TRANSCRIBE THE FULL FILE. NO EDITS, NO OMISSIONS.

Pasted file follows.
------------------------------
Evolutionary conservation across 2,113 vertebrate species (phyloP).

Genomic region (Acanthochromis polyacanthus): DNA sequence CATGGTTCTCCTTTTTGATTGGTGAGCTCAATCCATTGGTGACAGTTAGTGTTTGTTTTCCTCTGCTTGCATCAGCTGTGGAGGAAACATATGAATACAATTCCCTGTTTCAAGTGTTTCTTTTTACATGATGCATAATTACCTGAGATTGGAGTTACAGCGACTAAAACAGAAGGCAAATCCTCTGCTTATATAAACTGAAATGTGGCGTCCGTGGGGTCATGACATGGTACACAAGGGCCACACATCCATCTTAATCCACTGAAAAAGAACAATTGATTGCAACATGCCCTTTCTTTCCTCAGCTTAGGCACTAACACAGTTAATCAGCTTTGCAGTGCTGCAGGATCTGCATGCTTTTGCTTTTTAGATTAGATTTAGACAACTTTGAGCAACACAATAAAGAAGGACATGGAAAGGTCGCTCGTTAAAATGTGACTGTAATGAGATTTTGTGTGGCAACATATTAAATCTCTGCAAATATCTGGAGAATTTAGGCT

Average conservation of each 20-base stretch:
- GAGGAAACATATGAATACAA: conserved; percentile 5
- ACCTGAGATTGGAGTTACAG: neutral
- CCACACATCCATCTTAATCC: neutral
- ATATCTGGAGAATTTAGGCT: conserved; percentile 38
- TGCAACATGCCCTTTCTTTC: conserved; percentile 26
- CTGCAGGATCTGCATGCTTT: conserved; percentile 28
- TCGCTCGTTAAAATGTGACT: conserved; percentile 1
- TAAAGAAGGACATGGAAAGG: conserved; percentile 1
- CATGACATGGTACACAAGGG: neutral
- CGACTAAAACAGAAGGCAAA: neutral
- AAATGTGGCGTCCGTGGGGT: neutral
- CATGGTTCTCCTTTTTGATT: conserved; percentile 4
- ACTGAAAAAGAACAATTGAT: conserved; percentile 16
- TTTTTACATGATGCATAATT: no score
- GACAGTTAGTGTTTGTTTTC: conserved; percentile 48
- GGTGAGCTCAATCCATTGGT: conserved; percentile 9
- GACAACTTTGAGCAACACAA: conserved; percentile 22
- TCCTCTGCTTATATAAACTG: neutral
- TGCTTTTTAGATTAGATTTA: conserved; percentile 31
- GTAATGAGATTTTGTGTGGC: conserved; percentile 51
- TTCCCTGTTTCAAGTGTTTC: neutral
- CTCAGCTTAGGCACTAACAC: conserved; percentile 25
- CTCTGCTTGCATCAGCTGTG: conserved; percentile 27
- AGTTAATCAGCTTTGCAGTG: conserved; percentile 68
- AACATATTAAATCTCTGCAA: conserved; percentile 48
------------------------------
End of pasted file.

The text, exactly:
Evolutionary conservation across 2,113 vertebrate species (phyloP).

Genomic region (Acanthochromis polyacanthus): DNA sequence CATGGTTCTCCTTTTTGATTGGTGAGCTCAATCCATTGGTGACAGTTAGTGTTTGTTTTCCTCTGCTTGCATCAGCTGTGGAGGAAACATATGAATACAATTCCCTGTTTCAAGTGTTTCTTTTTACATGATGCATAATTACCTGAGATTGGAGTTACAGCGACTAAAACAGAAGGCAAATCCTCTGCTTATATAAACTGAAATGTGGCGTCCGTGGGGTCATGACATGGTACACAAGGGCCACACATCCATCTTAATCCACTGAAAAAGAACAATTGATTGCAACATGCCCTTTCTTTCCTCAGCTTAGGCACTAACACAGTTAATCAGCTTTGCAGTGCTGCAGGATCTGCATGCTTTTGCTTTTTAGATTAGATTTAGACAACTTTGAGCAACACAATAAAGAAGGACATGGAAAGGTCGCTCGTTAAAATGTGACTGTAATGAGATTTTGTGTGGCAACATATTAAATCTCTGCAAATATCTGGAGAATTTAGGCT

Average conservation of each 20-base stretch:
- GAGGAAACATATGAATACAA: conserved; percentile 5
- ACCTGAGATTGGAGTTACAG: neutral
- CCACACATCCATCTTAATCC: neutral
- ATATCTGGAGAATTTAGGCT: conserved; percentile 38
- TGCAACATGCCCTTTCTTTC: conserved; percentile 26
- CTGCAGGATCTGCATGCTTT: conserved; percentile 28
- TCGCTCGTTAAAATGTGACT: conserved; percentile 1
- TAAAGAAGGACATGGAAAGG: conserved; percentile 1
- CATGACATGGTACACAAGGG: neutral
- CGACTAAAACAGAAGGCAAA: neutral
- AAATGTGGCGTCCGTGGGGT: neutral
- CATGGTTCTCCTTTTTGATT: conserved; percentile 4
- ACTGAAAAAGAACAATTGAT: conserved; percentile 16
- TTTTTACATGATGCATAATT: no score
- GACAGTTAGTGTTTGTTTTC: conserved; percentile 48
- GGTGAGCTCAATCCATTGGT: conserved; percentile 9
- GACAACTTTGAGCAACACAA: conserved; percentile 22
- TCCTCTGCTTATATAAACTG: neutral
- TGCTTTTTAGATTAGATTTA: conserved; percentile 31
- GTAATGAGATTTTGTGTGGC: conserved; percentile 51
- TTCCCTGTTTCAAGTGTTTC: neutral
- CTCAGCTTAGGCACTAACAC: conserved; percentile 25
- CTCTGCTTGCATCAGCTGTG: conserved; percentile 27
- AGTTAATCAGCTTTGCAGTG: conserved; percentile 68
- AACATATTAAATCTCTGCAA: conserved; percentile 48